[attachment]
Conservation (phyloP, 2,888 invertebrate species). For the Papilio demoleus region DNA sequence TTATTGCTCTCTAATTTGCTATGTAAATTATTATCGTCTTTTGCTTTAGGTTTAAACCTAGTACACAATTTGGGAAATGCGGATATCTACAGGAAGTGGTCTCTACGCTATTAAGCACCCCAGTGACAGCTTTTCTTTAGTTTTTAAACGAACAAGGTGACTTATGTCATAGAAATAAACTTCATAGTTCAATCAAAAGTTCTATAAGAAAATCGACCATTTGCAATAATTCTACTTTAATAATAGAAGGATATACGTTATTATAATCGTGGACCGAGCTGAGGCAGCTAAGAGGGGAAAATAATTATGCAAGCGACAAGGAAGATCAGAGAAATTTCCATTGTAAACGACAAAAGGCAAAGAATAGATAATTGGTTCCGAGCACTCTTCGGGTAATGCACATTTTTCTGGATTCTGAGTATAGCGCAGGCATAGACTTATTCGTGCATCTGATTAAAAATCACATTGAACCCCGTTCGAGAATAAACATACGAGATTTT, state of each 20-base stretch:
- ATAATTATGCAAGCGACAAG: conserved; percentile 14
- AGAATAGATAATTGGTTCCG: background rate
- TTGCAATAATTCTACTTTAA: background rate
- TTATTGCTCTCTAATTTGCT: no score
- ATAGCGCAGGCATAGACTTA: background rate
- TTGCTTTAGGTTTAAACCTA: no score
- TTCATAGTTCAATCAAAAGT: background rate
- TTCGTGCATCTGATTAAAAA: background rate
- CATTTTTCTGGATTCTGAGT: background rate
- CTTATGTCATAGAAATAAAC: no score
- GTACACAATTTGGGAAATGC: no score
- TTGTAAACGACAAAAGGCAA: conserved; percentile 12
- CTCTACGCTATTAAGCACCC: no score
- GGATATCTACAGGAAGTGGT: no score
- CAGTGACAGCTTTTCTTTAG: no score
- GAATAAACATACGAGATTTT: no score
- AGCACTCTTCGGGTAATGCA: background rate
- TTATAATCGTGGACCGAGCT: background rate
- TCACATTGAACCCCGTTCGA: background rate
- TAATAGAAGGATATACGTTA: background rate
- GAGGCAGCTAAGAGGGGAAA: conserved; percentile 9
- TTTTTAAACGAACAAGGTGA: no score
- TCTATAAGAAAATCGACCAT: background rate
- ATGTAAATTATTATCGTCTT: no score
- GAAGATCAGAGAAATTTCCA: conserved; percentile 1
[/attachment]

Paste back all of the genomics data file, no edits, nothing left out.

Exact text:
Conservation (phyloP, 2,888 invertebrate species). For the Papilio demoleus region DNA sequence TTATTGCTCTCTAATTTGCTATGTAAATTATTATCGTCTTTTGCTTTAGGTTTAAACCTAGTACACAATTTGGGAAATGCGGATATCTACAGGAAGTGGTCTCTACGCTATTAAGCACCCCAGTGACAGCTTTTCTTTAGTTTTTAAACGAACAAGGTGACTTATGTCATAGAAATAAACTTCATAGTTCAATCAAAAGTTCTATAAGAAAATCGACCATTTGCAATAATTCTACTTTAATAATAGAAGGATATACGTTATTATAATCGTGGACCGAGCTGAGGCAGCTAAGAGGGGAAAATAATTATGCAAGCGACAAGGAAGATCAGAGAAATTTCCATTGTAAACGACAAAAGGCAAAGAATAGATAATTGGTTCCGAGCACTCTTCGGGTAATGCACATTTTTCTGGATTCTGAGTATAGCGCAGGCATAGACTTATTCGTGCATCTGATTAAAAATCACATTGAACCCCGTTCGAGAATAAACATACGAGATTTT, state of each 20-base stretch:
- ATAATTATGCAAGCGACAAG: conserved; percentile 14
- AGAATAGATAATTGGTTCCG: background rate
- TTGCAATAATTCTACTTTAA: background rate
- TTATTGCTCTCTAATTTGCT: no score
- ATAGCGCAGGCATAGACTTA: background rate
- TTGCTTTAGGTTTAAACCTA: no score
- TTCATAGTTCAATCAAAAGT: background rate
- TTCGTGCATCTGATTAAAAA: background rate
- CATTTTTCTGGATTCTGAGT: background rate
- CTTATGTCATAGAAATAAAC: no score
- GTACACAATTTGGGAAATGC: no score
- TTGTAAACGACAAAAGGCAA: conserved; percentile 12
- CTCTACGCTATTAAGCACCC: no score
- GGATATCTACAGGAAGTGGT: no score
- CAGTGACAGCTTTTCTTTAG: no score
- GAATAAACATACGAGATTTT: no score
- AGCACTCTTCGGGTAATGCA: background rate
- TTATAATCGTGGACCGAGCT: background rate
- TCACATTGAACCCCGTTCGA: background rate
- TAATAGAAGGATATACGTTA: background rate
- GAGGCAGCTAAGAGGGGAAA: conserved; percentile 9
- TTTTTAAACGAACAAGGTGA: no score
- TCTATAAGAAAATCGACCAT: background rate
- ATGTAAATTATTATCGTCTT: no score
- GAAGATCAGAGAAATTTCCA: conserved; percentile 1